What to consider before purchasing a Natural Blue Sapphire
Recently I had a client request help in sourcing a fairly expensive blue sapphire. The first question he had was in regards to what part of the world the stone would be sourced from, and what types of verification would be supplied. His concern was very common and well justified, as the price of a blue sapphire is often reflected by the region in which it was sourced, also known as it's origin. In my opinion, the origin should not be as important as the sheer beauty of the stone. Making your blue sapphire purchase through an informed dealer you trust is going to be your best bet. Once you are able to examine several stones, and compare and contrast what does and does not appeal to you, you will be in a better position to select the right stone. To help you better understand why it is so important, let us take a closer look closer at the sapphire and the market.
What is a sapphire?
The scientific name of sapphire crystal is called Corundum. A sapphire (corundum) is an aluminum oxide mineral (Al2O3 and Its crystal structure is hexagonal. Trace mineral content within the crystal gives it color. Blue Corundum is called Blue Sapphire; Pink Corundum is called Pink Sapphire, etc. Sapphires have an exceptionally hard crystal structure, ranking 9 on Mohs Hardness scale. To put this into perspective, the only crystal which is harder is a diamond! Whichever mineral scratches the other is harder, if both scratch each other then they are of the same hardness. Hardness directly corresponds with how durable a stone is. Have you ever heard the expression, " A diamond is forever" - it was coined because diamonds are extremely durable.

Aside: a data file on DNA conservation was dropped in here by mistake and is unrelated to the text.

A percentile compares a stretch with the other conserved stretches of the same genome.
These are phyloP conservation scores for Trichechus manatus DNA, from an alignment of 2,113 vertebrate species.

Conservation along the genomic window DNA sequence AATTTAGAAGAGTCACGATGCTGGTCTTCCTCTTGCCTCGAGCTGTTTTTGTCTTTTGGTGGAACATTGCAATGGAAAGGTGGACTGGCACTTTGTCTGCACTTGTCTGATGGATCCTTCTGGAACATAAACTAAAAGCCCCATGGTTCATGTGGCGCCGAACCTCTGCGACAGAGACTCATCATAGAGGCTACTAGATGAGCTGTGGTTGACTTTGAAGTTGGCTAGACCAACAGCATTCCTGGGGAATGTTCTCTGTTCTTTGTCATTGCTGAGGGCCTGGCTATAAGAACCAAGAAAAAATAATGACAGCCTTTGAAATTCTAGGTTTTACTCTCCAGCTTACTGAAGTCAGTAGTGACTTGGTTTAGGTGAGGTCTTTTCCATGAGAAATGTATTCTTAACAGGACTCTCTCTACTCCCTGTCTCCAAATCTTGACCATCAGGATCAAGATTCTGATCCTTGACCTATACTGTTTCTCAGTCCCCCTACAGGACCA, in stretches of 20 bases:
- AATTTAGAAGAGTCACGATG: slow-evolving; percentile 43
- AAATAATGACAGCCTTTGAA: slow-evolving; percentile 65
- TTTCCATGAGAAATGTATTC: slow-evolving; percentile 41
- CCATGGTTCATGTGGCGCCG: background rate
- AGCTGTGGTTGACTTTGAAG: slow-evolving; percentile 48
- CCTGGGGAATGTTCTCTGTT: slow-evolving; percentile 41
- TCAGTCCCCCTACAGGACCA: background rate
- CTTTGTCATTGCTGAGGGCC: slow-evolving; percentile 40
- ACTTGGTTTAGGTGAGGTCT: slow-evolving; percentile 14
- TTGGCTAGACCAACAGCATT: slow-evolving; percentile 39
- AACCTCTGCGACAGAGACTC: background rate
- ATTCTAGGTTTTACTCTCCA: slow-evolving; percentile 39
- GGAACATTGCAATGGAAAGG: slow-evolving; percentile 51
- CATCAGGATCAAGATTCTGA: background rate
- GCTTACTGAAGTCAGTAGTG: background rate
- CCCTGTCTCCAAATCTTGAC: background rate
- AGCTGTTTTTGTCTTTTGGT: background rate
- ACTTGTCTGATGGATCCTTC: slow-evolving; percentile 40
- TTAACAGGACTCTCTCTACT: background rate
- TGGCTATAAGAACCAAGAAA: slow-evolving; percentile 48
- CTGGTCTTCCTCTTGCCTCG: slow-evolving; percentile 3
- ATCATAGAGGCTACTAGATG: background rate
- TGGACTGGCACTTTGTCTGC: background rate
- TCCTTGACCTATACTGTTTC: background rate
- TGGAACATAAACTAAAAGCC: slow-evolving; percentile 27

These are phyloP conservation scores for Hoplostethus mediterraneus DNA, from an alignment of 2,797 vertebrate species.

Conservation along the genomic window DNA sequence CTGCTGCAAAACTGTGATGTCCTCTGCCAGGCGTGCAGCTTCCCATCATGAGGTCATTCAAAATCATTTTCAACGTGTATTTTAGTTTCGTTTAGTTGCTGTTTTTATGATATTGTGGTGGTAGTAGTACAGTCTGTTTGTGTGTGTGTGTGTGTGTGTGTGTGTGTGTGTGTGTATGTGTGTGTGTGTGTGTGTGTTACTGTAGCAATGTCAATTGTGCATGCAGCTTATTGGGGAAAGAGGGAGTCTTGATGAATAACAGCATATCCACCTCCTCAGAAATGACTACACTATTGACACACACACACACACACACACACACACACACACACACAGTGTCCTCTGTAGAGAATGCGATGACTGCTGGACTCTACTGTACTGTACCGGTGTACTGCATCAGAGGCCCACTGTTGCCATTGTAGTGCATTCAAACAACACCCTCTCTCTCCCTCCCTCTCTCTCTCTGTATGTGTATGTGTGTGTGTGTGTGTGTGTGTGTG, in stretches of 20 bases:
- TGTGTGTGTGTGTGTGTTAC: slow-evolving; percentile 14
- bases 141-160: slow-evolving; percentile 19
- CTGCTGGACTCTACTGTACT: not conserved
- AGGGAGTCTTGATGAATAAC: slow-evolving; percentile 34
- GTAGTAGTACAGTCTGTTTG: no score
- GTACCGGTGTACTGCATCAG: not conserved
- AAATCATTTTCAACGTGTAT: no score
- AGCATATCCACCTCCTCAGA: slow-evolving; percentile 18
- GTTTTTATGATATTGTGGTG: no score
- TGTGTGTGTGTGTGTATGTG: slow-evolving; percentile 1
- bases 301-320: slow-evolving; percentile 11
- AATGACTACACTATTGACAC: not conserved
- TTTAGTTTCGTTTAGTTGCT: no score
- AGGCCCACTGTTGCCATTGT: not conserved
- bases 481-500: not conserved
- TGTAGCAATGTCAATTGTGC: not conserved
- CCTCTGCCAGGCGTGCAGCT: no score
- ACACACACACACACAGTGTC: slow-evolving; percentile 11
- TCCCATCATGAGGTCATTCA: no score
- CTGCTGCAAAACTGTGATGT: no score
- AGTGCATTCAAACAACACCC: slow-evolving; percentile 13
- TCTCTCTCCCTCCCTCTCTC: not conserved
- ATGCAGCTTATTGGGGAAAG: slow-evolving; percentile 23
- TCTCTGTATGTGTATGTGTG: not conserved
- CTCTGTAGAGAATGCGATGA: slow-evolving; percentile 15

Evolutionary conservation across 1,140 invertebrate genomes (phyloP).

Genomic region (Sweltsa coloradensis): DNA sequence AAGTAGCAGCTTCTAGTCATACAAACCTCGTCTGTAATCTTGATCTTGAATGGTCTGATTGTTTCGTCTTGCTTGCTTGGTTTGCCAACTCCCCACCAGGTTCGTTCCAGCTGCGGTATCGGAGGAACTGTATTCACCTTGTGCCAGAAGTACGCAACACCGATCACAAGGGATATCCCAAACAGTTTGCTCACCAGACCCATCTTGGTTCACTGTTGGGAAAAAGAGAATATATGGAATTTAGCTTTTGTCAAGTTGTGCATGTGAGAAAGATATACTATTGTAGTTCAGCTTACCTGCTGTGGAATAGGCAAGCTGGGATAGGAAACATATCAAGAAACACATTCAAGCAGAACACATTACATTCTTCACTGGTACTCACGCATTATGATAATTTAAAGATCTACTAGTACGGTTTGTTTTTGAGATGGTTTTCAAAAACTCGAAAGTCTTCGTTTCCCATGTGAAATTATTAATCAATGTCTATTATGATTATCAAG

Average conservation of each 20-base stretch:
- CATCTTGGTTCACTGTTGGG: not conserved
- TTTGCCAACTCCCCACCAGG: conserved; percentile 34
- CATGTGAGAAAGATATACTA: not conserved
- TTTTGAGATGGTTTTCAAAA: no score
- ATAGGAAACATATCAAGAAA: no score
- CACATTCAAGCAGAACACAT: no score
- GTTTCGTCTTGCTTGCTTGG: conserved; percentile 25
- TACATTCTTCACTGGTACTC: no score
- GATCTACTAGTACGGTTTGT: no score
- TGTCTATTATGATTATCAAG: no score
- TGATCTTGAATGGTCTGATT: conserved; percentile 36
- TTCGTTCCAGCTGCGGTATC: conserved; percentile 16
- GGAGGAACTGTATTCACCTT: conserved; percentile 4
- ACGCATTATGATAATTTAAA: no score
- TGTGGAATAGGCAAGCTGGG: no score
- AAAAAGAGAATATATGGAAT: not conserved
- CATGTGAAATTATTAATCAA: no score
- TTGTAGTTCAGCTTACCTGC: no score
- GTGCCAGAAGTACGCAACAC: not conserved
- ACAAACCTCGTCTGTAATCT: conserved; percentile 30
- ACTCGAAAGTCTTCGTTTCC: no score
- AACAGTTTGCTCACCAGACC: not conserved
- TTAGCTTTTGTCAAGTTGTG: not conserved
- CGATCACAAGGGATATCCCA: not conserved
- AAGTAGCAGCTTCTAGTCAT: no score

Refractive Index & Identification
Refractive index is the reading of how a crystal separates the spectrum of light. Each crystal structure will separate light differently and this is one reliable method to identify a crystal structure. Sapphires can easily be identified using a refractive index test. A sapphires color will have no influence on it's refractive index reading. All sapphire colors will have the same refractive index reading, which for Corundum is 1.75 - 1.76
What gives a Sapphire it's Color?
As we discussed, trace mineral content within the crystals, give them their color. Blue sapphires contain trace elements of titanium, and pink sapphires contain trace minerals of chromium. There are no limits as to what combination of trace elements can be present in the crystals, and therefore all sapphires have unique colors. For this reason, no two sapphires are exactly the same.
Sapphires come from many places around the world but only a few locations produce the fine quality that command high prices in the jewelry stores. The most beautiful sapphires come from the same countries as they have for thousands of years.
Sri Lanka (Ceylon) & Madagascar
The quantity and quality of blue sapphires coming from Sri Lanka is only rivaled by new deposits found in Madagascar. The sapphires from Madagascar and Sri Lanka are almost indistinguishable as Color tone and internal crystal characteristics of these sapphires are almost identical. The prices for blue sapphires from both countries are similar.